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PostPosted: Wed Jul 07, 2010 4:48 pm 
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Revisit, revisit! The three main characters are among the most interesting cinematic characters I can conjure, and watching them interact in the film is a total joy. They seem tangible in a way few films, especially films that connected on a popular level like this, can produce.


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PostPosted: Wed Jul 07, 2010 4:49 pm 
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Murdoch wrote:
"It must be nice to always believe you know better, to always think you're the smartest person in the room."
"No. It's awful."

Wow, :shock: this is the movie that quote is from? Incredible. This will be day 1 for me.


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PostPosted: Wed Jul 07, 2010 4:50 pm 
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Murdoch wrote:
Broadcast News is a great 80s American comedy, and a timely release given the state of the media. Love the one exchange in it:

"It must be nice to always believe you know better, to always think you're the smartest person in the room."
"No. It's awful."

Can't wait!

Same here.

My personal fave:

"What do you do when your real life exceeds your dreams?"
"Keep it to yourself."


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PostPosted: Wed Jul 07, 2010 5:16 pm 
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- "If there's anything I can do..."
- "Well, I certainly hope you die soon."


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PostPosted: Wed Jul 07, 2010 5:39 pm 
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The most memorable (and true) part of this film for me is Aaron's speech to Jane about how the Devil won't appear with a pitchfork and pointy tail, but rather would be very attractive and seductive and seek to lower our standards bit by bit. And that Tom is the Devil. I'm glad that the Wacky C will introduce new aficionados to this film, while I remain content with my old copy I've had for years.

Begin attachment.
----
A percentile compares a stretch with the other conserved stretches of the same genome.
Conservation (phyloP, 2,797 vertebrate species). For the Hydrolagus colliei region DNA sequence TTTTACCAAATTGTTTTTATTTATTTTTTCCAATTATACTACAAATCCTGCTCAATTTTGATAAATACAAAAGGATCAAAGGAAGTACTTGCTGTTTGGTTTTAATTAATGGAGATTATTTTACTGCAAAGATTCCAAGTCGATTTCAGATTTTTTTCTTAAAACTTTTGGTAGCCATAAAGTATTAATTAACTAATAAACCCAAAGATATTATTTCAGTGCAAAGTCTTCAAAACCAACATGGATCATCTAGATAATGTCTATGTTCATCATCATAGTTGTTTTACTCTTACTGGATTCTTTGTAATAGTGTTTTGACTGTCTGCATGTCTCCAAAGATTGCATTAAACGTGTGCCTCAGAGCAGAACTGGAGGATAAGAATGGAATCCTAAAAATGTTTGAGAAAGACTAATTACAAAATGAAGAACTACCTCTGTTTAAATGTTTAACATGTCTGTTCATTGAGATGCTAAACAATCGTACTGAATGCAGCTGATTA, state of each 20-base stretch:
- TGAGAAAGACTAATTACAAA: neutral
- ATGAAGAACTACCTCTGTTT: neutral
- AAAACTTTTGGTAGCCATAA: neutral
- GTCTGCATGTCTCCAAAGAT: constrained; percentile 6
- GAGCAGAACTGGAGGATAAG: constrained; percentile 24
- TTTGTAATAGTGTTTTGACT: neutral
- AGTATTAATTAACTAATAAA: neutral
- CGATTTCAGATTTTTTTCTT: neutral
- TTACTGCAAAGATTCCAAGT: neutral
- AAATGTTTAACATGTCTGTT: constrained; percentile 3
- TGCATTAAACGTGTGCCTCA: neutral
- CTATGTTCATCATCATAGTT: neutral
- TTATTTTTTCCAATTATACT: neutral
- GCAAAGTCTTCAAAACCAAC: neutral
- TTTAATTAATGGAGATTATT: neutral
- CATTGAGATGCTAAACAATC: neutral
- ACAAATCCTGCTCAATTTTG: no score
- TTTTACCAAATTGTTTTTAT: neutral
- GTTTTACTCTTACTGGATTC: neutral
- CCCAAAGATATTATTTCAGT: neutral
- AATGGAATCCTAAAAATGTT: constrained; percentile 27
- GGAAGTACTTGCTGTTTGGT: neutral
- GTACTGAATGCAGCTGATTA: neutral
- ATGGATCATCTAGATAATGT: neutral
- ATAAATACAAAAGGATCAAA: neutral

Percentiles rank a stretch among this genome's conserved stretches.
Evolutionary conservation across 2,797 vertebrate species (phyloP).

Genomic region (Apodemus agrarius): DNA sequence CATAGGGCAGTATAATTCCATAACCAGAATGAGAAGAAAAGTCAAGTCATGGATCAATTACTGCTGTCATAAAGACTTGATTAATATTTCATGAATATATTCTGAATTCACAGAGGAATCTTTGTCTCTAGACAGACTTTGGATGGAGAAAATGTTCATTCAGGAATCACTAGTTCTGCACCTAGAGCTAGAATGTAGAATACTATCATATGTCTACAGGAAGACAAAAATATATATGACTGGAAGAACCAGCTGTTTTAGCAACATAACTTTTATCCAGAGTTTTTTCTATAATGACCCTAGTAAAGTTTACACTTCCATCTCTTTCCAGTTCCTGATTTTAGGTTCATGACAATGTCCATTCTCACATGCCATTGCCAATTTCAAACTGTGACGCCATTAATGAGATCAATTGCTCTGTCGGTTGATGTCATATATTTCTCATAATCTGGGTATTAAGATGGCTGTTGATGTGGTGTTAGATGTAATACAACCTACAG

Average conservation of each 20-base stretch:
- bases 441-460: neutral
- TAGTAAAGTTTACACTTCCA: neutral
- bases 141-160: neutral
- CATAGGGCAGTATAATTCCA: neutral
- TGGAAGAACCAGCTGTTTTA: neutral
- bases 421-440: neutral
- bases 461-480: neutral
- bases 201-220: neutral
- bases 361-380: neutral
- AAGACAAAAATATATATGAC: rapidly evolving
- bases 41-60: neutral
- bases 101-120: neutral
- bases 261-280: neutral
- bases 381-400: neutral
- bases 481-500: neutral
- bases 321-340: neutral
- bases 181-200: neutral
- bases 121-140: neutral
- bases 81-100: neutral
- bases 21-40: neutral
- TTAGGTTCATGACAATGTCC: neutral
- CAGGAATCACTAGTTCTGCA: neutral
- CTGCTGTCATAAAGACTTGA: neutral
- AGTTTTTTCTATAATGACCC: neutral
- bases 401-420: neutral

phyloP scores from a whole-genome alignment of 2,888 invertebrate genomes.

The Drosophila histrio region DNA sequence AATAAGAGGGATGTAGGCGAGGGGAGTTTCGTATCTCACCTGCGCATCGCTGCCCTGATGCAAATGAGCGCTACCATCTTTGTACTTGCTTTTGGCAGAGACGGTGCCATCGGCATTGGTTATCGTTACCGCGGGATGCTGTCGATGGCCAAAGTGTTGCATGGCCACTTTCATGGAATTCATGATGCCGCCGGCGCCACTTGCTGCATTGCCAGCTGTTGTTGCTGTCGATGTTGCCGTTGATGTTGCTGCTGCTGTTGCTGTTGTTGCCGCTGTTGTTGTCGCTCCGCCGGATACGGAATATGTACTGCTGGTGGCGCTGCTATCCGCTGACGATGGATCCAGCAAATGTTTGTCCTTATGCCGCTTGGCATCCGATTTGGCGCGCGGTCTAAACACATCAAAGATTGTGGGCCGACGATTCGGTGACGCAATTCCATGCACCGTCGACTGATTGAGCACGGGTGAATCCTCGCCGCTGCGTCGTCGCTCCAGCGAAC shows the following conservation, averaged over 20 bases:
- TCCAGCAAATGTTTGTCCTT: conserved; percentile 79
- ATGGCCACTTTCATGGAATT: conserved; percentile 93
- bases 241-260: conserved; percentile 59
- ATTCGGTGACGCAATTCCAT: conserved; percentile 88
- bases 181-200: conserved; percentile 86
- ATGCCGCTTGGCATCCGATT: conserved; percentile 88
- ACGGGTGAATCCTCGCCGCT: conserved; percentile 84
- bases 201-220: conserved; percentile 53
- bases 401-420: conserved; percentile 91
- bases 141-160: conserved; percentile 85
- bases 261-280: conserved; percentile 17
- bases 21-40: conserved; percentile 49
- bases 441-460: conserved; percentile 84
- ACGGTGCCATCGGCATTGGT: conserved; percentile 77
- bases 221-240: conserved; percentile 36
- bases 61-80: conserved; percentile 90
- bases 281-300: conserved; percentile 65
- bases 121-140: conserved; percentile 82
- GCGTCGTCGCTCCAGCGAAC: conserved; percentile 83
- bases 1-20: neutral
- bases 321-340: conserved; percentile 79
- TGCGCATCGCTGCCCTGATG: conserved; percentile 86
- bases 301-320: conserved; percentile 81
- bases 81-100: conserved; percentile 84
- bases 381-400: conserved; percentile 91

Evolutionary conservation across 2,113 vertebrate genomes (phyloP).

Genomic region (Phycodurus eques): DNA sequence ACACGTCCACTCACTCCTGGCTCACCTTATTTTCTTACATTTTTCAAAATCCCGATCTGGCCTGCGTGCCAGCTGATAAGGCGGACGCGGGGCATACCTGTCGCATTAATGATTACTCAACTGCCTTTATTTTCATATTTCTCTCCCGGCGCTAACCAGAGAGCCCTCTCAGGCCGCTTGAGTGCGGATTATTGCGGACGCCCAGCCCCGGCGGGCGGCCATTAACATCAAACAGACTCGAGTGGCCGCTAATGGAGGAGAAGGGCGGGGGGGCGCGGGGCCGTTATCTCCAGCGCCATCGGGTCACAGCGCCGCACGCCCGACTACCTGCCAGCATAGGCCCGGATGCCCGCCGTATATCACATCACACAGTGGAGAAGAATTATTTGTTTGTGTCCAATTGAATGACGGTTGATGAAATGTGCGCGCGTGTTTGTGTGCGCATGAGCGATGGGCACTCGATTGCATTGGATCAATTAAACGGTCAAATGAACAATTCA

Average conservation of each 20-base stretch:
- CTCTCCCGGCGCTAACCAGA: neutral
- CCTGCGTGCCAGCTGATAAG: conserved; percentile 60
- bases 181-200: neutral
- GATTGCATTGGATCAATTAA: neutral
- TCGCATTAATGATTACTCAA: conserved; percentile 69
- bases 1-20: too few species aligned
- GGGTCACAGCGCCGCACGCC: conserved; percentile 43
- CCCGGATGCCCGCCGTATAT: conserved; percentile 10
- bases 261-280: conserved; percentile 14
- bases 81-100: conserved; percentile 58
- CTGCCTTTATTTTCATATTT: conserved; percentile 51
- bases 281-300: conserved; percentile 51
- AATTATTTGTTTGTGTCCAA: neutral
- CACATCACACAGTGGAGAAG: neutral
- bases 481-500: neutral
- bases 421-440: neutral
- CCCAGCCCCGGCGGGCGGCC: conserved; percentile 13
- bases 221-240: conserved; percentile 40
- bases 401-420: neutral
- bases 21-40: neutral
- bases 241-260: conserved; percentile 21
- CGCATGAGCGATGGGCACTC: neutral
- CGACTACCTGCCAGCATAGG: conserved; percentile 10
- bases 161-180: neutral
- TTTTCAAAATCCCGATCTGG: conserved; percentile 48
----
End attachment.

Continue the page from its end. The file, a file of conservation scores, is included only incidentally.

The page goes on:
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PostPosted: Wed Jul 07, 2010 6:49 pm 
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fiddlesticks wrote:
...while I remain content with my old copy I've had for years.

Does it have a James L Brooks commentary? I can distinctly remember the control room scene while Jane has her finger on the "talk" button for Tom and hearing JLB say they took forever to find that squishy sound effect?


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PostPosted: Wed Jul 07, 2010 6:51 pm 
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It could be worse - it could be Up Close And Personal! :wink:

I actually really like Broadcast News, even if The Day Today and Brass Eye blow it out of the water terms of scathing satire of the news media (The only good thing about the London Olympics so far is that I can now use the indignant "I hate Sebastian Coe!" line from The Day Today legitimately!) It is perhaps played on a more human level than Network too, with characters you come to care for, which can be quite nice to see in a film sometimes!


Last edited by colinr0380 on Wed Jul 07, 2010 7:00 pm, edited 4 times in total.

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PostPosted: Wed Jul 07, 2010 6:56 pm 

Joined: Tue Apr 29, 2008 12:49 pm
I'm with zedz on this one, I'm afraid. Not a very challenging film as I remember it, and not as sharp as A Face in the Crowd or Network as it covers the same ground. Although I like all three of the lead performances.


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PostPosted: Wed Jul 07, 2010 8:49 pm 
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Wow, this was totally unexpected. I saw Broadcast News for the first time about a year and a half ago, and I wasn't that enthralled by it. However, it might have had something to do with the fact that my only familiarity with it was from its appearance on the AFI's 100 Years 100 Laughs special on TV. The clip they showed was from the scene where Joan Cusack is running frantically through the studio and nearly gets decapitated by a file drawer. Based on that snippet, I went into the film expecting a wild, slapstick comedy, and when it didn't deliver on that expectation, I felt disappointed. I hope that doesn't make me seem too shallow. :oops: But I'm definitely willing to give the movie another try.


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PostPosted: Wed Jul 07, 2010 9:48 pm